The processes described above provide determination of traffic load for the system 100 to improve the inroute allocation process. The processes detailed above can be executed through a variety of hardware and/or software configurations.

FIG. 8 illustrates a computer system 800 upon which an embodiment according to the present invention can be implemented. The computer system 800 includes a bus 801 or other communication mechanism for communicating information, and a processor 803 coupled to the bus 801 for processing information. The computer system 800 also includes main memory 805, such as a random access memory (RAM) or other dynamic storage device, coupled to the bus 801 for storing information and instructions to be executed by the processor 803. Main memory 805 can also be used for storing temporary variables or other intermediate information during execution of instructions to be executed by the processor 803. The computer system 800 further includes a read only memory (ROM) 807 or other static storage device coupled to the bus 801 for storing static information and instructions for the processor 803. A storage device 809, such as a magnetic disk or optical disk, is additionally coupled to the bus 801 for storing information and instructions.

The computer system 800 may be coupled via the bus 801 to a display 811, such as a cathode ray tube (CRT), liquid crystal display, active matrix display, or plasma display, for displaying information to a computer user. An input device 813, such as a keyboard including alphanumeric and other keys, is coupled to the bus 801 for communicating information and command selections to the processor 803. Another type of user input device is cursor control 815, such as a mouse, a trackball, or cursor direction keys for communicating direction information and command selections to the processor 803 and for controlling cursor movement on the display 811.

According to one embodiment of the invention, the processes of FIGS. 5 and 7 are provided by the computer system 800 in response to the processor 803 executing an arrangement of instructions contained in main memory 805. Such instructions can be read into main memory 805 from another computer-readable medium, such as the storage device 809. Execution of the arrangement of instructions contained in main memory 805 causes the processor 803 to perform the process steps described herein. One or more processors in a multi-processing arrangement may also be employed to execute the instructions contained in main memory 805. In alternative embodiments, hard-wired circuitry may be used in place of or in combination with software instructions to implement the embodiment of the present invention. Thus, embodiments of the present invention are not limited to any specific combination of hardware circuitry and software.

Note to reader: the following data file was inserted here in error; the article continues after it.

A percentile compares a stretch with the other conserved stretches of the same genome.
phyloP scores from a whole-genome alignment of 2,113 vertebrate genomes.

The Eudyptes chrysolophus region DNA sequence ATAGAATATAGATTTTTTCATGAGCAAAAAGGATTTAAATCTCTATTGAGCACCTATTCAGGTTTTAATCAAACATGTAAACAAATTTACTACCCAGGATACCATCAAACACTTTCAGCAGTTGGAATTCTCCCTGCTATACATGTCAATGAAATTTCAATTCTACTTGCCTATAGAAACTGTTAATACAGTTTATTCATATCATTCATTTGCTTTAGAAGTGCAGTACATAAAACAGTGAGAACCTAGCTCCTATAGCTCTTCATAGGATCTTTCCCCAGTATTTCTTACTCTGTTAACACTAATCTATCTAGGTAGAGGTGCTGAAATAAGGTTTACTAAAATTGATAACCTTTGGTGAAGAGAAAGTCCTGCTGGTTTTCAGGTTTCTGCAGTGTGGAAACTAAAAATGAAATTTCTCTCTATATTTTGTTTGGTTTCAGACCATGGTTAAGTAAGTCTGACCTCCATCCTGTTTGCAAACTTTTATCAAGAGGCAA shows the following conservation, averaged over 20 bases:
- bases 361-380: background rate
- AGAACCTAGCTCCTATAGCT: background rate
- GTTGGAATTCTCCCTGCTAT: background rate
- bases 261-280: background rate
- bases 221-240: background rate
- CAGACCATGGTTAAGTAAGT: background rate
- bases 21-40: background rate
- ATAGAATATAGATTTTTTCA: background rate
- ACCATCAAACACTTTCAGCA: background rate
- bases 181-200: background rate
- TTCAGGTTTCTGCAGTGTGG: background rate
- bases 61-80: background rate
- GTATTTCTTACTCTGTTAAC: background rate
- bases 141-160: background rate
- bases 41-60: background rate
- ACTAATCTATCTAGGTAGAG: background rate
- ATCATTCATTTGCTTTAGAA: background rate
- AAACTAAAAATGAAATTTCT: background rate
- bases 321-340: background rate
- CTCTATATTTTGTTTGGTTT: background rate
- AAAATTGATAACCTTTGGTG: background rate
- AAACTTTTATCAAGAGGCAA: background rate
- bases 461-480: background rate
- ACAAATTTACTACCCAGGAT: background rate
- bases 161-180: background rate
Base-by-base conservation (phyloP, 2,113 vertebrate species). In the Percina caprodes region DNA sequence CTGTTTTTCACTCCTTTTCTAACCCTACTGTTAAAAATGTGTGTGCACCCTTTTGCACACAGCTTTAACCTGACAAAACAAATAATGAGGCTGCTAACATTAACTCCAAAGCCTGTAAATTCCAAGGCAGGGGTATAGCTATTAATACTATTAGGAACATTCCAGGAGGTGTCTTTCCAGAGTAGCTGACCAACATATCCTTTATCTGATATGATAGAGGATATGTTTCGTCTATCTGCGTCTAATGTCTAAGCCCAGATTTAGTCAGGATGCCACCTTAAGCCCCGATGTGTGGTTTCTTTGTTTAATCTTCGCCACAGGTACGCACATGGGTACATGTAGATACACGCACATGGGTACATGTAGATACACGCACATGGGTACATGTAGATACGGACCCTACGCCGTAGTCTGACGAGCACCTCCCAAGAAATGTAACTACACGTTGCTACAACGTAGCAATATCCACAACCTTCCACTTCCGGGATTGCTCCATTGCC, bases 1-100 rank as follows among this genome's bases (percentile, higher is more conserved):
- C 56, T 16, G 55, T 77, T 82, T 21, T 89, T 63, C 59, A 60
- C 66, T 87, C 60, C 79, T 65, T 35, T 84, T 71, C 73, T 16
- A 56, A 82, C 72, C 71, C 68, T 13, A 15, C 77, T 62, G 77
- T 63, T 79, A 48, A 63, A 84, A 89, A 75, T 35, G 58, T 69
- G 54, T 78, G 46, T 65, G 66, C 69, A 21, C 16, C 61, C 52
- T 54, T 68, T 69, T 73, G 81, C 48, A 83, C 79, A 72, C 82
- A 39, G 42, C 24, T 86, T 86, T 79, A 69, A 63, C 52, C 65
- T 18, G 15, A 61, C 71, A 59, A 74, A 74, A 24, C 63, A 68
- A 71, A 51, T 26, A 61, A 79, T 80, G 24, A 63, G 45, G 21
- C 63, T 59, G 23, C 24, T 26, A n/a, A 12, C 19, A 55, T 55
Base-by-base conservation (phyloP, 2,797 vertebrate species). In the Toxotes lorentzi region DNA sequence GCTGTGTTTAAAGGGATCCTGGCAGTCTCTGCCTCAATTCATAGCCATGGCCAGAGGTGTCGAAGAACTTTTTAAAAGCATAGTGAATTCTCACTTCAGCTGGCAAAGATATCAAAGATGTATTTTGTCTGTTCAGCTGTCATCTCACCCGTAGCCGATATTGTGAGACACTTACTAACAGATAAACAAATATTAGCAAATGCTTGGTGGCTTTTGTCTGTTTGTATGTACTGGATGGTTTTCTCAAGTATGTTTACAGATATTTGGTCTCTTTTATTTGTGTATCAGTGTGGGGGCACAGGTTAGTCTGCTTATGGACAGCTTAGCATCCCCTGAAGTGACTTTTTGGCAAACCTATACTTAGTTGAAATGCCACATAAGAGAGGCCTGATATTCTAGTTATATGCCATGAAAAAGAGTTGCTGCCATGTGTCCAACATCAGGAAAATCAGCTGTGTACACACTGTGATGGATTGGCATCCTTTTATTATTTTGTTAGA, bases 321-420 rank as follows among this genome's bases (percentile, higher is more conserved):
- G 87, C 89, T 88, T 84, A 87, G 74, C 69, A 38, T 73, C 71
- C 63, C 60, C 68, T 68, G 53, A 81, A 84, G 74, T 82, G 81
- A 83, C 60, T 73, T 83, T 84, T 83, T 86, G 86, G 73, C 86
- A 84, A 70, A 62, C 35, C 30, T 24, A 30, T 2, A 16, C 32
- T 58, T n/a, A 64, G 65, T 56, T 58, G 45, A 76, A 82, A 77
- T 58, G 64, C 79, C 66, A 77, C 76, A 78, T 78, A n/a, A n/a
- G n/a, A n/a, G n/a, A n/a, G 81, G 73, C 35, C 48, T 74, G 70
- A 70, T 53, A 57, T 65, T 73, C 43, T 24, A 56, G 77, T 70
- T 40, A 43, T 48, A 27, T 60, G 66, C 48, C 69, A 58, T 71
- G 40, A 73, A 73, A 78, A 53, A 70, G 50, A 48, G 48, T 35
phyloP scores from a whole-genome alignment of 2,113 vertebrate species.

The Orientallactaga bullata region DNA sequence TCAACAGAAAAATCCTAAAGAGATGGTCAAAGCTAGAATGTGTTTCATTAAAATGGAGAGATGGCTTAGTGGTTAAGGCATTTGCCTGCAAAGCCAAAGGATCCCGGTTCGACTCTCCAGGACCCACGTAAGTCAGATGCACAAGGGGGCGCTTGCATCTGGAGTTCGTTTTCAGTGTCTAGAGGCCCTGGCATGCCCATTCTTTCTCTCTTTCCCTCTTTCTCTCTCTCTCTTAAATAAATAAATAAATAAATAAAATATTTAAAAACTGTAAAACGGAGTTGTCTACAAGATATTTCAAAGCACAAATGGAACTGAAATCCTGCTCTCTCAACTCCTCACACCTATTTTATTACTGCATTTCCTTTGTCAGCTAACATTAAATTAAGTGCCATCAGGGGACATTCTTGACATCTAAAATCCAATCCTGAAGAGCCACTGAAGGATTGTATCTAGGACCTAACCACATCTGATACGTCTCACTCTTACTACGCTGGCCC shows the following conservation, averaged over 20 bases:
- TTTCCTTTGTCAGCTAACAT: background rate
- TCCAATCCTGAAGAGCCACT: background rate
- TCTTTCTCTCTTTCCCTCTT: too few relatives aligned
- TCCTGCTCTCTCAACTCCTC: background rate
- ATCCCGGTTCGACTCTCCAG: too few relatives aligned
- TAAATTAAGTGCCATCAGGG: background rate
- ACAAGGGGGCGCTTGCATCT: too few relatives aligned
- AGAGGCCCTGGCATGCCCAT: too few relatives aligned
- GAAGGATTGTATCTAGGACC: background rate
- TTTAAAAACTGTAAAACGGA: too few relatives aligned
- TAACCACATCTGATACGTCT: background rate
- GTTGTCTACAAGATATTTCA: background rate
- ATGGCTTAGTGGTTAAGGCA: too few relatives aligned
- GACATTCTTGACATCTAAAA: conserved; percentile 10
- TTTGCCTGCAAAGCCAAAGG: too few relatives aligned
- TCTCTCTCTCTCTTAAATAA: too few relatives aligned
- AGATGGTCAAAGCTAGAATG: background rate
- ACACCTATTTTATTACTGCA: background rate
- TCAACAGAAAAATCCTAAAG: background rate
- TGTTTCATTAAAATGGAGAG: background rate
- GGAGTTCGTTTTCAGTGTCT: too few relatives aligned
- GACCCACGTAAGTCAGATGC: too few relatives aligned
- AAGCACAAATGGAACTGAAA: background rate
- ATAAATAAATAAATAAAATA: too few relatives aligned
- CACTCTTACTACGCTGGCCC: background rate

The computer system 800 also includes a communication interface 817 coupled to bus 801. The communication interface 817 provides a two-way data communication coupling to a network link 819 connected to a local network 821. For example, the communication interface 817 may be a digital subscriber line (DSL) card or modem, an integrated services digital network (ISDN) card, a cable modem, or a telephone modem to provide a data communication connection to a corresponding type of telephone line. As another example, communication interface 817 may be a local area network (LAN) card (e.g. for Ethernet™ or an Asynchronous Transfer Model (ATM) network) to provide a data communication connection to a compatible LAN. Wireless links can also be implemented. In any such implementation, communication interface 817 sends and receives electrical, electromagnetic, or optical signals that carry digital data streams representing various types of information. Further, the communication interface 817 can include peripheral interface devices, such as a Universal Serial Bus (USB) interface, a PCMCIA (Personal Computer Memory Card International Association) interface, etc.

The network link 819 typically provides data communication through one or more networks to other data devices. For example, the network link 819 may provide a connection through local network 821 to a host computer 823, which has connectivity to a network 825 (e.g. a wide area network (WAN) or the global packet data communication network now commonly referred to as the “Internet”) or to data equipment operated by service provider. The local network 821 and network 825 both use electrical, electromagnetic, or optical signals to convey information and instructions. The signals through the various networks and the signals on network link 819 and through communication interface 817, which communicate digital data with computer system 800, are exemplary forms of carrier waves bearing the information and instructions.